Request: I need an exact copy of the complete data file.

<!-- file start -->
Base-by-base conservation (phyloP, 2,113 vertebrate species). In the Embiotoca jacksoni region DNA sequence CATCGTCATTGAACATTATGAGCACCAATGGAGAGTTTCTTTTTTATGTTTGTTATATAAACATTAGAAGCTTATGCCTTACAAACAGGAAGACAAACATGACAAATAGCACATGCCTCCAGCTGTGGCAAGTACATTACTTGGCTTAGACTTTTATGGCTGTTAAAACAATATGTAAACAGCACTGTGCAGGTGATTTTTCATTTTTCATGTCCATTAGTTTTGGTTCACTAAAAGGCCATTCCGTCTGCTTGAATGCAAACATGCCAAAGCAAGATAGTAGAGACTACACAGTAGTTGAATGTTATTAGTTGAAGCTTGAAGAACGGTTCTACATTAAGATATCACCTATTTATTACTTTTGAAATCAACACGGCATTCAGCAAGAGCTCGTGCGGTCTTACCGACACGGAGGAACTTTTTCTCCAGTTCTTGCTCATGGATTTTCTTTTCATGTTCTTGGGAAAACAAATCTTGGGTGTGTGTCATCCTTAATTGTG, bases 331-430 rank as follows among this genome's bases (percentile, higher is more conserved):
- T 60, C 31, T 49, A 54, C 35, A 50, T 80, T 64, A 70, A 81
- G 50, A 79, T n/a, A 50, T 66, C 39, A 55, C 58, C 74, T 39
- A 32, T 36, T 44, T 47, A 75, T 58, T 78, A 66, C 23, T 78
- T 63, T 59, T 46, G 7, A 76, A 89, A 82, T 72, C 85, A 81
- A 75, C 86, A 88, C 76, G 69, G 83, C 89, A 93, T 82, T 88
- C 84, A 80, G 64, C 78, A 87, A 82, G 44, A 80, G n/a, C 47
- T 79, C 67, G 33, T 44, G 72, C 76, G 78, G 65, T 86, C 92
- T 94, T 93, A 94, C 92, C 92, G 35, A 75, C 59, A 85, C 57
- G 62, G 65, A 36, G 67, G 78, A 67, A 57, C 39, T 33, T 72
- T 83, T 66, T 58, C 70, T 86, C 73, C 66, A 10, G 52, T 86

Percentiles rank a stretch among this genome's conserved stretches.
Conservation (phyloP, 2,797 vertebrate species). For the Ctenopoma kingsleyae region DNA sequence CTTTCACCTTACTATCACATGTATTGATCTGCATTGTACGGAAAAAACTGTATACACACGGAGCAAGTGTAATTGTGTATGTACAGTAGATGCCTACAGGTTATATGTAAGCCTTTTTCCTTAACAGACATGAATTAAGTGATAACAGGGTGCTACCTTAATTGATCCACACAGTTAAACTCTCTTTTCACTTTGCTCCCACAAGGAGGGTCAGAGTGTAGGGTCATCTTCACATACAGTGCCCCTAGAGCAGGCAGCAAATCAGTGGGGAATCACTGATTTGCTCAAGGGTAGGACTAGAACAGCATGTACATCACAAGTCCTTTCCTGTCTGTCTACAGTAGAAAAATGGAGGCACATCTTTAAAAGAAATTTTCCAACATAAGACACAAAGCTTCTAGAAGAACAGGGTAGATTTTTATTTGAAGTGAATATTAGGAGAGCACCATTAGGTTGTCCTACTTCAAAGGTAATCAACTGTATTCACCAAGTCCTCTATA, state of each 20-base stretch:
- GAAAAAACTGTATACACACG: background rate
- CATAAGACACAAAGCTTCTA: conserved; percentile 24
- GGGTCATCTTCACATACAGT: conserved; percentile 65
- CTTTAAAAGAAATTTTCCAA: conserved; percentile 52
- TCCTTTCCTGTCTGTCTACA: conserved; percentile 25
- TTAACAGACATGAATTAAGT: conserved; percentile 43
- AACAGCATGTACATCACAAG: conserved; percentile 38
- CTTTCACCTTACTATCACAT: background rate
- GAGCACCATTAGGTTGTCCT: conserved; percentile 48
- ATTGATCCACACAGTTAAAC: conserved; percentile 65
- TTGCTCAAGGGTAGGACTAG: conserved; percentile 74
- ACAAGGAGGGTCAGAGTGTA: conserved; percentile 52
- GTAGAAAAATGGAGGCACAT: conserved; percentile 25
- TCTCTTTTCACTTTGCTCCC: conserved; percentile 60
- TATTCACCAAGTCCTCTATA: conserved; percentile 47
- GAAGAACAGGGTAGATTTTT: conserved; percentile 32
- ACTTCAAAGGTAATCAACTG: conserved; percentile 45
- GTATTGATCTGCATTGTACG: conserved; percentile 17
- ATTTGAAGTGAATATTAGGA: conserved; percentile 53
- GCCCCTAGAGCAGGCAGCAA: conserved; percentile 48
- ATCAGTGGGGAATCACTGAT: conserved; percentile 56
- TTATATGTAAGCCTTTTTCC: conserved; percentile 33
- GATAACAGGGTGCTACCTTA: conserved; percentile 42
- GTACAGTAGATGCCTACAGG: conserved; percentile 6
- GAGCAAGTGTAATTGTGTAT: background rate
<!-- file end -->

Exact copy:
Base-by-base conservation (phyloP, 2,113 vertebrate species). In the Embiotoca jacksoni region DNA sequence CATCGTCATTGAACATTATGAGCACCAATGGAGAGTTTCTTTTTTATGTTTGTTATATAAACATTAGAAGCTTATGCCTTACAAACAGGAAGACAAACATGACAAATAGCACATGCCTCCAGCTGTGGCAAGTACATTACTTGGCTTAGACTTTTATGGCTGTTAAAACAATATGTAAACAGCACTGTGCAGGTGATTTTTCATTTTTCATGTCCATTAGTTTTGGTTCACTAAAAGGCCATTCCGTCTGCTTGAATGCAAACATGCCAAAGCAAGATAGTAGAGACTACACAGTAGTTGAATGTTATTAGTTGAAGCTTGAAGAACGGTTCTACATTAAGATATCACCTATTTATTACTTTTGAAATCAACACGGCATTCAGCAAGAGCTCGTGCGGTCTTACCGACACGGAGGAACTTTTTCTCCAGTTCTTGCTCATGGATTTTCTTTTCATGTTCTTGGGAAAACAAATCTTGGGTGTGTGTCATCCTTAATTGTG, bases 331-430 rank as follows among this genome's bases (percentile, higher is more conserved):
- T 60, C 31, T 49, A 54, C 35, A 50, T 80, T 64, A 70, A 81
- G 50, A 79, T n/a, A 50, T 66, C 39, A 55, C 58, C 74, T 39
- A 32, T 36, T 44, T 47, A 75, T 58, T 78, A 66, C 23, T 78
- T 63, T 59, T 46, G 7, A 76, A 89, A 82, T 72, C 85, A 81
- A 75, C 86, A 88, C 76, G 69, G 83, C 89, A 93, T 82, T 88
- C 84, A 80, G 64, C 78, A 87, A 82, G 44, A 80, G n/a, C 47
- T 79, C 67, G 33, T 44, G 72, C 76, G 78, G 65, T 86, C 92
- T 94, T 93, A 94, C 92, C 92, G 35, A 75, C 59, A 85, C 57
- G 62, G 65, A 36, G 67, G 78, A 67, A 57, C 39, T 33, T 72
- T 83, T 66, T 58, C 70, T 86, C 73, C 66, A 10, G 52, T 86

Percentiles rank a stretch among this genome's conserved stretches.
Conservation (phyloP, 2,797 vertebrate species). For the Ctenopoma kingsleyae region DNA sequence CTTTCACCTTACTATCACATGTATTGATCTGCATTGTACGGAAAAAACTGTATACACACGGAGCAAGTGTAATTGTGTATGTACAGTAGATGCCTACAGGTTATATGTAAGCCTTTTTCCTTAACAGACATGAATTAAGTGATAACAGGGTGCTACCTTAATTGATCCACACAGTTAAACTCTCTTTTCACTTTGCTCCCACAAGGAGGGTCAGAGTGTAGGGTCATCTTCACATACAGTGCCCCTAGAGCAGGCAGCAAATCAGTGGGGAATCACTGATTTGCTCAAGGGTAGGACTAGAACAGCATGTACATCACAAGTCCTTTCCTGTCTGTCTACAGTAGAAAAATGGAGGCACATCTTTAAAAGAAATTTTCCAACATAAGACACAAAGCTTCTAGAAGAACAGGGTAGATTTTTATTTGAAGTGAATATTAGGAGAGCACCATTAGGTTGTCCTACTTCAAAGGTAATCAACTGTATTCACCAAGTCCTCTATA, state of each 20-base stretch:
- GAAAAAACTGTATACACACG: background rate
- CATAAGACACAAAGCTTCTA: conserved; percentile 24
- GGGTCATCTTCACATACAGT: conserved; percentile 65
- CTTTAAAAGAAATTTTCCAA: conserved; percentile 52
- TCCTTTCCTGTCTGTCTACA: conserved; percentile 25
- TTAACAGACATGAATTAAGT: conserved; percentile 43
- AACAGCATGTACATCACAAG: conserved; percentile 38
- CTTTCACCTTACTATCACAT: background rate
- GAGCACCATTAGGTTGTCCT: conserved; percentile 48
- ATTGATCCACACAGTTAAAC: conserved; percentile 65
- TTGCTCAAGGGTAGGACTAG: conserved; percentile 74
- ACAAGGAGGGTCAGAGTGTA: conserved; percentile 52
- GTAGAAAAATGGAGGCACAT: conserved; percentile 25
- TCTCTTTTCACTTTGCTCCC: conserved; percentile 60
- TATTCACCAAGTCCTCTATA: conserved; percentile 47
- GAAGAACAGGGTAGATTTTT: conserved; percentile 32
- ACTTCAAAGGTAATCAACTG: conserved; percentile 45
- GTATTGATCTGCATTGTACG: conserved; percentile 17
- ATTTGAAGTGAATATTAGGA: conserved; percentile 53
- GCCCCTAGAGCAGGCAGCAA: conserved; percentile 48
- ATCAGTGGGGAATCACTGAT: conserved; percentile 56
- TTATATGTAAGCCTTTTTCC: conserved; percentile 33
- GATAACAGGGTGCTACCTTA: conserved; percentile 42
- GTACAGTAGATGCCTACAGG: conserved; percentile 6
- GAGCAAGTGTAATTGTGTAT: background rate